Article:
Hebrews 4 Commentary

by Brad Boyles

The Law demanded perfection. This was the standard accomplished by Jesus. Despite our best efforts, we don’t even come close. However, we continue to live in a society built upon works. Nearly everything we do is predicated upon receiving a reward for our work. Parents want their children to obey them. Schools want their students to be successful. Employers want their employees to be efficient. All of this leads us to believe that God desires us to work hard in this life so we can earn His love. Paul demolishes this theory in Galatians.

For all who rely on works of the law are under a curse; for it is written, “Cursed be everyone who does not abide by all things written in the Book of the Law, and do them.”  11  Now it is evident that no one is justified before God by the law, for “The righteous shall live by faith.”

Galatians 3:10-11 ESV

So, what place do works have within our lives? James tackles this question very well.

Was not Abraham our father justified by works when he offered up his son Isaac on the altar?  22  You see that faith was active along with his works, and faith was completed by his works;  23  and the Scripture was fulfilled that says, “Abraham believed God, and it was counted to him as righteousness”—and he was called a friend of God.

James 2:21-23 ESV

Active faith produces works. Salvation is obtained only by faith, but proven through obedience.

There are many today who work for God but have no faith in Christ. A lack of faith leads to a contractual relationship with the Father much like the prodigal son’s older brother. The relationship isn’t based on unconditional love but earned love. The really depressing part is that we can’t even hold up our end of that contract!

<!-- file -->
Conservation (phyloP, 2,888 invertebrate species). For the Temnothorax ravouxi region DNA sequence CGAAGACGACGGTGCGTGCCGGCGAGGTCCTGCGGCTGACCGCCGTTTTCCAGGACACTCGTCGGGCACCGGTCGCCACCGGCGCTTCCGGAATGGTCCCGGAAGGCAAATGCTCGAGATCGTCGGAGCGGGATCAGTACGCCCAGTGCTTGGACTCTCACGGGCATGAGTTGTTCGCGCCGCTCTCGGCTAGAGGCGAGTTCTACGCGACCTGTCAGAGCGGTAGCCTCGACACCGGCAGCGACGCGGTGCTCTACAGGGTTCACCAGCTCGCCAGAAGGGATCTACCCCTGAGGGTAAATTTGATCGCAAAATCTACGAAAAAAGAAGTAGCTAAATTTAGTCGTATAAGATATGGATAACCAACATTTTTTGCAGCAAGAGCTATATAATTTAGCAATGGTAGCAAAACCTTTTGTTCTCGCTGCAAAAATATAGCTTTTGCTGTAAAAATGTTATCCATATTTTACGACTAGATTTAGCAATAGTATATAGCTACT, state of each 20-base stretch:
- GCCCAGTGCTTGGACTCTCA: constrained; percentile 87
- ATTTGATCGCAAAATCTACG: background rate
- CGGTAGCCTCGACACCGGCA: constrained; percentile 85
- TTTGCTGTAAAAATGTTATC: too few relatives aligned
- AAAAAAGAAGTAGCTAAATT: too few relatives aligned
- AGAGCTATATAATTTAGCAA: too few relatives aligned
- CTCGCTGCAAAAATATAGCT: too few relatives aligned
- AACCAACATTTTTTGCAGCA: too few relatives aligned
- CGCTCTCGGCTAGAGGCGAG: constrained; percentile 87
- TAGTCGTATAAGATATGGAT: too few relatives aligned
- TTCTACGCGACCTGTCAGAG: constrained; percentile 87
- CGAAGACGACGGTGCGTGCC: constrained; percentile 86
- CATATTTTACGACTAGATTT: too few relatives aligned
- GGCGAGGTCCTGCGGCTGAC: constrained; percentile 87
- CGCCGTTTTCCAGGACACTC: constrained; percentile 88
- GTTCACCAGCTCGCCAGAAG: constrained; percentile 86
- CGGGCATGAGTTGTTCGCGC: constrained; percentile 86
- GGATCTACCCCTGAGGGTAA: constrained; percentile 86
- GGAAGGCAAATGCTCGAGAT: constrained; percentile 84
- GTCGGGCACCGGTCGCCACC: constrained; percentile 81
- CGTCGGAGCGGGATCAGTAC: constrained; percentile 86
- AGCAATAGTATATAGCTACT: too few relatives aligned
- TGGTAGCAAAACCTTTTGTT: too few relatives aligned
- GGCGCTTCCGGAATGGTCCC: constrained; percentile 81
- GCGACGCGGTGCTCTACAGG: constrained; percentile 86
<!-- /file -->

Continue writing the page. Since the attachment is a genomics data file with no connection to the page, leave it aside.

There are also many today who profess to have faith in Jesus but have zero fruit in their lives. As James writes, anyone can say they believe in God – even the demons believe. The question is, does that belief lead to obedience in your life? If you profess to have faith in Jesus but don’t begin to submit your life to Him, you really do not understand His sacrifice.

So, what does all this have to do with Hebrews? Have you ever heard the term “Jesus is our Sabbath rest?”

Therefore, a Sabbath rest remains for God’s people.  10  For the person who has entered His rest has rested from his own works, just as God did from His.

Hebrews 4:9-10 HCSB

Just as God rested from His works, man can now rest of his. It is important, however, that we define what is meant by works. The author of Hebrews is not talking about the same type of works as James describes. This is about humans using their works to earn God’s love. Jesus becomes both God’s rest (by satisfying His wrath against sin) and our rest (by obtaining peace with God). This is an amazing reality when you consider that physical peace and comfort can be felt in our hearts and minds as a result of the spiritual debt that was paid at the cross.

“He says, “It is finished. I am no longer going to do my own works, I am done with them; I now trust the finished work of Christ, and that gives me rest. But as to all that wearied me before, and made life a continual task and toil, it is ended now.” God is not a cruel taskmaster to his people; he gives rest to those who trust in him, and some of us have entered into that rest.”

Charles Spurgeon